Barge fishing was available by the mid-‘20s with the introduction of the James McKenna (1925 to postwar). The barge Rainbow (AKA Makaweli) joined the mix in 1935, and the Point Loma was operating from the pier in 1940. Several different sportfishing boats and barges operated from the pier over the years, although their use would be curtailed during World War II. Nevertheless, fishing barges returned soon after the war and by 1947 five operated from the pier: the Kilroy, New Rainbow, Fox, Hemlock and Bounty (AKA Martha Buehner). In 1951 the pier was renovated and given a 300-foot extension.
Long Beach…Barges, $1 per day, reached by boat from Belmont Pier at S. end of 39th Pl.; departures at 2-1/2 hr. intervals, 8-a.m.-3 p.m.; prices include bait and tackle. Surf and pier fishing.
—California, A Guide To the Golden State, Federal Writers Project, Works Progress Administration, 1939
1947 Newspaper Ads
DEEP SEA FISHING
Day Or Nite
On The Live Bait Barge
A 145 Footer with a 35 foot beam
A Good Spot To Spend An Enjoyable Day’s Outing,
Plus Good Fishing
Staterooms • Comfortable Lounge
Good Galley Service * Tackle Store
Rental Tackle Available
Shore Boats Leave Daily From
Foot of 39th Pl., Long Beach, Caif.
For Schedule Tune in “Fishing Facts” Over KFOX Each Mon. at 8 P.M.
And Thurs at 9 P.M. or Call Long Beach 860-21
Largest Fishing Barge On The Coast
Deep Sea Fishing Barge
BELMONT PIER * LONG BEACH
Foot of 39th Pl.
Excellent Accommodations * Galley * Day and Night Fishing
Regular Boat Service Daily Between Barge and Pier
Call Long Beach 875-95 for Information
One of the Outstanding Fishing Barges
Located in Ideal Fishing Grounds a short run from
Belmont Pier, Long Beach, Calif.
Excellent Accommodations • Capacity 200 Passengers • Good
Galley • Lounge Room • Sun Deck • 6 Staterooms • Tackle Store • Rental Tackle • Flood Lights for Night Fishing
Live Bait Boats also on Daily Schedule
BELMONT SPORT FISHING CO.
Belmont Pier, Foot Of 39th. Pl. Long Beach
Hdq. Belmont Tackle Store
Free Parking Ph. Long Beach 876-17 or 864-61
Fish and Game Bulletin i#96 dated 1953 makes note of the fact that “The city has had, throughout the years, several pleasure piers for anglers. At Belmont Shore there is now a modern pier. In 1952 there were 22 party boats and 64 charter boats out of Long Beach. Five fishing barges were anchored offshore.”
By the 1960s the older pier was in poor condition and the decision was made to build a new pier. One week after the new pier opened, the demolition of the old pier began (and plans included placing part of the rubble from the older pier around the new pilings, thus acting as an artificial reef).
On Sunday, February 19, 1967, the new 1,450-foot-long Belmont Pier opened and the local newspaper’s headline read “Throngs Hail Opening of New Pier.” The story reported that free live bait was given out all day long and recorded the initial catches at the new pier. The first fish officially caught was by an eleven-year-old girl, Rosemary Rodriguez, who caught a sand bass. Brian Williams, a four-year-old angler was the youngest to catch a fish—a bullhead. The oldest was 82-year-old Albert Parbst who caught a perch. The largest fish of the day was a 2-pound, 8-ounce bonito caught by 16-year-old Maureen Younger.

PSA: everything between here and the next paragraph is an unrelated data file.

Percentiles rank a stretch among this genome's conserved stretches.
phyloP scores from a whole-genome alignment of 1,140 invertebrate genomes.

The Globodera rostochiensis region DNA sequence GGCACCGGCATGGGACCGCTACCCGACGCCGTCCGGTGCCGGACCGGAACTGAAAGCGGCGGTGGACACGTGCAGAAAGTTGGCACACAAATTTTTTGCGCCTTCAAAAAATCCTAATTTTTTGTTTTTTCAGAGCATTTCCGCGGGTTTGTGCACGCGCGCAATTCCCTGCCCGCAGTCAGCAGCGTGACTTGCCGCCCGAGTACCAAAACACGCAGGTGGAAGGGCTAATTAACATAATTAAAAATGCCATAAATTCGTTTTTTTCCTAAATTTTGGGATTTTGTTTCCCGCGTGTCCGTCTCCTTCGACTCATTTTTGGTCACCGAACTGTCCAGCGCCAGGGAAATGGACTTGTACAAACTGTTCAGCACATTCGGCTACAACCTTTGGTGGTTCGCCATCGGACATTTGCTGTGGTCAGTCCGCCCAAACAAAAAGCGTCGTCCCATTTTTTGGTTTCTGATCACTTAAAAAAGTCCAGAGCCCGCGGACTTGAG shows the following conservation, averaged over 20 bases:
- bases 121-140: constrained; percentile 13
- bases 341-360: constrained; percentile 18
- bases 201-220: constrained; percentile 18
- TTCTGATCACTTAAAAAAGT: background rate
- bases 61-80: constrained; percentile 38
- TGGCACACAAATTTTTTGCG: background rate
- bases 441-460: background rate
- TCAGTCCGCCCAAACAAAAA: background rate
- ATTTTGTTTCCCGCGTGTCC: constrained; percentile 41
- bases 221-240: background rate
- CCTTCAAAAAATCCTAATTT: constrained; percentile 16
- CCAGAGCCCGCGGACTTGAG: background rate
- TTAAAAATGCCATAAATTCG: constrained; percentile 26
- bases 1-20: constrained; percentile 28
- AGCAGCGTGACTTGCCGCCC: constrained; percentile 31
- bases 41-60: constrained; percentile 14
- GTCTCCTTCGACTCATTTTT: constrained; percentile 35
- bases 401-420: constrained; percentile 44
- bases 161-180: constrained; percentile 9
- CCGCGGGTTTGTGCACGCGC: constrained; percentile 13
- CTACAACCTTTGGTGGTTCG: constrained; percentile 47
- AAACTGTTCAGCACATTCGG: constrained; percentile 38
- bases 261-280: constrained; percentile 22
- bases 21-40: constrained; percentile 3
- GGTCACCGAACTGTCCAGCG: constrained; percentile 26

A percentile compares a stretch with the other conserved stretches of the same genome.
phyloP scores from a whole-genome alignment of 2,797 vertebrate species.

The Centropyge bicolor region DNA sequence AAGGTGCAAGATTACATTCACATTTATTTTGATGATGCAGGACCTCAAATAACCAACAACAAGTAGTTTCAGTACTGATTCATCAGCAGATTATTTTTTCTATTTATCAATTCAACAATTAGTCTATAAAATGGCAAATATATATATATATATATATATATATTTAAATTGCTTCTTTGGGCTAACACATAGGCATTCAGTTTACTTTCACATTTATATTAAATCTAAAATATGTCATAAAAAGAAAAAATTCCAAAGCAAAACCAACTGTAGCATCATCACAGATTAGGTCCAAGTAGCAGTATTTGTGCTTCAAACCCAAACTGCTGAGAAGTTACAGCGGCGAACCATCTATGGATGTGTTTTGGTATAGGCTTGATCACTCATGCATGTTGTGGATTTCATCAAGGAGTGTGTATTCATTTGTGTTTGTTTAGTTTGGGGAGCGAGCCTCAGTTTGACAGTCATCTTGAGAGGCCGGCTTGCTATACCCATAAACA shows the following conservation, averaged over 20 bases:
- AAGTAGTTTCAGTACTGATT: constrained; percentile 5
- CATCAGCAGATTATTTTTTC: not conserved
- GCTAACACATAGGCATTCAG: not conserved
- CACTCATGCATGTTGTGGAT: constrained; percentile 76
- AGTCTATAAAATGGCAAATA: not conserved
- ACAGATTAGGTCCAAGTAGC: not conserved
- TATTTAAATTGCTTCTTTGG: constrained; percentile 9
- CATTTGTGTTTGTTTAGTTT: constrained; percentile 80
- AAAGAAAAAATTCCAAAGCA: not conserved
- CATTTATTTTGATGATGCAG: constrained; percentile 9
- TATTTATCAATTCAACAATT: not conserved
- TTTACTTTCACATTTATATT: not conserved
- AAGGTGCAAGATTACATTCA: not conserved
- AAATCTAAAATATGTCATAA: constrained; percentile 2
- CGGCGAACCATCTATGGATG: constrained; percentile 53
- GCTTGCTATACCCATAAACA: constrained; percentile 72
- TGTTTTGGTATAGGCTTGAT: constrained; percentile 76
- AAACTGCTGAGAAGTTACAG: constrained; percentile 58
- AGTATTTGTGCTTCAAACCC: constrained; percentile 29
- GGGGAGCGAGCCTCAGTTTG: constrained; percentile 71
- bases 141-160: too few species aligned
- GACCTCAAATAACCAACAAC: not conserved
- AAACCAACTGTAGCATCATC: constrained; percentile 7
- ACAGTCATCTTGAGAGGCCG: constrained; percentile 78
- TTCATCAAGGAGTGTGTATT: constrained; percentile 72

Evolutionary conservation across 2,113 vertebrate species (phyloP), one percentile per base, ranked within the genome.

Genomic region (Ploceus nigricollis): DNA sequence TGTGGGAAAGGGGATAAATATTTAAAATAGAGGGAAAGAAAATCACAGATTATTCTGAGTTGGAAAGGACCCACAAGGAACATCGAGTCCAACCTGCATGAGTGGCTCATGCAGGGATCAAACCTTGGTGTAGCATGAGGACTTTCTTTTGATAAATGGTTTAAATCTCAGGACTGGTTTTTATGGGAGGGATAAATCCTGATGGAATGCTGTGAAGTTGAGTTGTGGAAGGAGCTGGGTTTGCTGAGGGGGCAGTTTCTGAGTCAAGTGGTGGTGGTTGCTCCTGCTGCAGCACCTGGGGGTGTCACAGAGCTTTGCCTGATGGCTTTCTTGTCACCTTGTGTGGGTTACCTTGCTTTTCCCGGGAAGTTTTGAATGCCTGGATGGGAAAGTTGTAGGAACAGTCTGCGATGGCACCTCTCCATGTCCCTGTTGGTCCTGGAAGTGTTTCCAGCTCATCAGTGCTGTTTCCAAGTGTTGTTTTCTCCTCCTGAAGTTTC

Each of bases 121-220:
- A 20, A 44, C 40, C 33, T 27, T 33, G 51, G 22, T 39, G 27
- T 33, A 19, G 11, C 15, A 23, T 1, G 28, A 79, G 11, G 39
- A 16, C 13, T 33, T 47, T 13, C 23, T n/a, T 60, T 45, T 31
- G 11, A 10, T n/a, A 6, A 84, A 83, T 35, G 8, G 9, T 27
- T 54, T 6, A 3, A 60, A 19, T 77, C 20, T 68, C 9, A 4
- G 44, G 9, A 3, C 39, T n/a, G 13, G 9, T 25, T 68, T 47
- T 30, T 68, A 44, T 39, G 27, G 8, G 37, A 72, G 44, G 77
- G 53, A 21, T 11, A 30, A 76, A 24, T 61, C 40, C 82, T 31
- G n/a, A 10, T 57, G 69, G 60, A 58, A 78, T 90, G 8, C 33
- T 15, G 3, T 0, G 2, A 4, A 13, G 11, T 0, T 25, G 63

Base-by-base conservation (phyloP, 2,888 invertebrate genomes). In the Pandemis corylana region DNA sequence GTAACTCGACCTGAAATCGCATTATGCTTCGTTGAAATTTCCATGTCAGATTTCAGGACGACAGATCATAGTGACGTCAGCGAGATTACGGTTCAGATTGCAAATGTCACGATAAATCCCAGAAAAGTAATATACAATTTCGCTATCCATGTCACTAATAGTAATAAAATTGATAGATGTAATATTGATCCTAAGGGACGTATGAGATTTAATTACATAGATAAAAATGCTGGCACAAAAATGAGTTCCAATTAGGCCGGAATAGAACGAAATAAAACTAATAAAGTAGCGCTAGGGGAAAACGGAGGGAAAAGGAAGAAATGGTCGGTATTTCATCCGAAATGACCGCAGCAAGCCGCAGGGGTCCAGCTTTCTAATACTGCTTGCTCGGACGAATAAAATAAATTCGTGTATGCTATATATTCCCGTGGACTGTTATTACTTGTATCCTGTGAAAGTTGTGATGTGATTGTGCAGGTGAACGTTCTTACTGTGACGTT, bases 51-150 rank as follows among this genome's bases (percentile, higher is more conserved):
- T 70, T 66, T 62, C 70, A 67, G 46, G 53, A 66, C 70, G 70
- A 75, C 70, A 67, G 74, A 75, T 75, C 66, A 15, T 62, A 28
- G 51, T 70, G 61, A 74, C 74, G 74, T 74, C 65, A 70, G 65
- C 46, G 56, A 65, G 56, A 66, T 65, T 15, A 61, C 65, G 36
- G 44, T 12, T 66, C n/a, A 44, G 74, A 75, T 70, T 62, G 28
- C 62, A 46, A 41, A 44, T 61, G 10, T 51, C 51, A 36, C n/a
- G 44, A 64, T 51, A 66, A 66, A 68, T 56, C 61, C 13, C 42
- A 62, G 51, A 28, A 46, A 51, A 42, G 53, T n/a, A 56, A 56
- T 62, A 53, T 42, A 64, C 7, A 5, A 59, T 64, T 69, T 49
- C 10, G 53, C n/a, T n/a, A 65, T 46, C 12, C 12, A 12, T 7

Among the pier’s amenities in those days was a Sportfishing fleet that operated from the 336-foot, Y-crossing at the seaward end. The Queen of the Sea operated as a half-day boat and the Hurricane operated as a three-quarter day boat. For many years it was possible to catch The Islander which served as a water taxi to take anglers out to the 150-foot-long barge Annie B.
Many of the old-timers feel that the fishing has gone down since those days, a fact which they contribute to pollution of the bay’s water and to the change in the mix of the pier’s anglers. Many of the pier’s regulars today are Latino and Asian and many are subsistence fishermen fishing for food (even though the food may not be particularly safe to eat). Since most of the fish, regardless of size, are kept, the population of larger fish probably has decreased. However, those who have the know-how still catch fish, including some that are pretty decent size. Today’s mix of anglers also represents, I believe, a change in the focus of the pier. The pier has become a family pier where regulars and their families will be found most days, especially non-school days. Some may protest this mix but activity at the pier is actually mellower and certainly less destructive than that in the late ’70s and ’80s and a change, I believe, for the better.